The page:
Research in the British Journal of Nutrition (June 1, 2009) evaluated the health and quality of life in 23 elderly men and 46 elderly women. Better health and well-being was associated with low levels of interleukin-6 and C-reactive protein, which are chemicals that indicate the presence of inflammation. These inflammatory chemicals tended to be higher in those who were low in vitamin E. Those who had high levels of vitamin E and tryptophan also tended to have better physical and mental health. The authors concluded that, “The present findings document a clear association between vitamin E levels and inflammatory pathways in the elderly and suggest that their interaction may influence quality of life.”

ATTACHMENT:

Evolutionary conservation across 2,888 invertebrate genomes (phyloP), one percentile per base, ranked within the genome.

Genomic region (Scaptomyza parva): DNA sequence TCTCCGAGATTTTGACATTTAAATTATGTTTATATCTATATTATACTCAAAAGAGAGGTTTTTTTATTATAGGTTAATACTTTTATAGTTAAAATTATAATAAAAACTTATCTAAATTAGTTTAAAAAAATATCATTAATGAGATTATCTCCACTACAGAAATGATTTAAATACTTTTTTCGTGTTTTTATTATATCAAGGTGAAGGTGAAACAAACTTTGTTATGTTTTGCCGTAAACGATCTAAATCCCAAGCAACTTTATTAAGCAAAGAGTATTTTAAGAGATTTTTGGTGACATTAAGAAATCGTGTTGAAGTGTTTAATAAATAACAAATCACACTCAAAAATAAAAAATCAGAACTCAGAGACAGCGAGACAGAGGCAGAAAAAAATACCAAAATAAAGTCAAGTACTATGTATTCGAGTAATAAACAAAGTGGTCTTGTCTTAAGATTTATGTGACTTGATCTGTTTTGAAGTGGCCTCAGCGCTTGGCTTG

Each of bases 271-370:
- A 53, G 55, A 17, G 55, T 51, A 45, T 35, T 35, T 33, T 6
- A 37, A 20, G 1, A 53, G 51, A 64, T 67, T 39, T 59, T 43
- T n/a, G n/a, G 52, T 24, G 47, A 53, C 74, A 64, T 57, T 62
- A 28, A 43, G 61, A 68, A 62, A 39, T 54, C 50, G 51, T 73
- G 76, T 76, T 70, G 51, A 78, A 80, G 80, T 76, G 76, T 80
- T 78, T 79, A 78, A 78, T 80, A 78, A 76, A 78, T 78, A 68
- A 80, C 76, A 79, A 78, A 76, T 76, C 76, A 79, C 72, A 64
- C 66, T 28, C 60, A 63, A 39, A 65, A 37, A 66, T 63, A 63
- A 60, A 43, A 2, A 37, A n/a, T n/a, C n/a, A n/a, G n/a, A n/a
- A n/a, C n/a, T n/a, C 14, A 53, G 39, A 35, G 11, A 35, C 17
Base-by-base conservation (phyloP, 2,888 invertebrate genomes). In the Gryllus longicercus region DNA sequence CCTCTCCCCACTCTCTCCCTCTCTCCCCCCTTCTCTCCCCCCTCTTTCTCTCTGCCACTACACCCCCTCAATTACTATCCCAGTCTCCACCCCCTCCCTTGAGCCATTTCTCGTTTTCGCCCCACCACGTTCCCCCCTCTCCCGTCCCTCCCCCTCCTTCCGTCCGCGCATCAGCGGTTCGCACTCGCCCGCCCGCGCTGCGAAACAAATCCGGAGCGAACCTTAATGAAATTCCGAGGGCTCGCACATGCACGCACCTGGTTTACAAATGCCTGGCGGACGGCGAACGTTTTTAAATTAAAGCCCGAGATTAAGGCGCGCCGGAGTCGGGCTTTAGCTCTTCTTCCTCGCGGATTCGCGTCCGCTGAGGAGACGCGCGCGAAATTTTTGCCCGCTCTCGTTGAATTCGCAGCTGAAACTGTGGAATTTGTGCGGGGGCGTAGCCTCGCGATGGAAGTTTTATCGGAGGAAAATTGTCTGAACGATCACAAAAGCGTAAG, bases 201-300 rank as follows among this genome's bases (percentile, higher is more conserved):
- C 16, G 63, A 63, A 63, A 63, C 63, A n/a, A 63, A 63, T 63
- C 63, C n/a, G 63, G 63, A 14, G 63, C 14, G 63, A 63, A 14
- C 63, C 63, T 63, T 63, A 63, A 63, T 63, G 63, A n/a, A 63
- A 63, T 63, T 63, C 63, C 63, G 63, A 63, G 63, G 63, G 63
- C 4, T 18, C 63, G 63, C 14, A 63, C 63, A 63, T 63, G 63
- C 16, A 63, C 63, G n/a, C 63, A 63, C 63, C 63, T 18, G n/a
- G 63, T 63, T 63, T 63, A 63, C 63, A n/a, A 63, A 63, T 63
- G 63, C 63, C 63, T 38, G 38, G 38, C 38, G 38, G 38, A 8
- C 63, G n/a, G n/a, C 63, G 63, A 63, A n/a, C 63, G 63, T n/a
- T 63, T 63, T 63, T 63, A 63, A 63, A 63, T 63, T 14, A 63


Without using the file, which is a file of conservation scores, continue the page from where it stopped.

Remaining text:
Research appearing in Experimental Physiology (2008 Dec;93(12):1263-72) looked at the effect vitamin E supplementation had on inflammation in mice. Mice were divided to receive either vitamin E or a placebo for three days. The mice were then injected with a bacterial toxin, designed to induce inflammation (E. coli lipopolysaccharide). Chemicals that indicate inflammation (cytokines) were found at much lower levels in the vitamin E group than they were in the control group.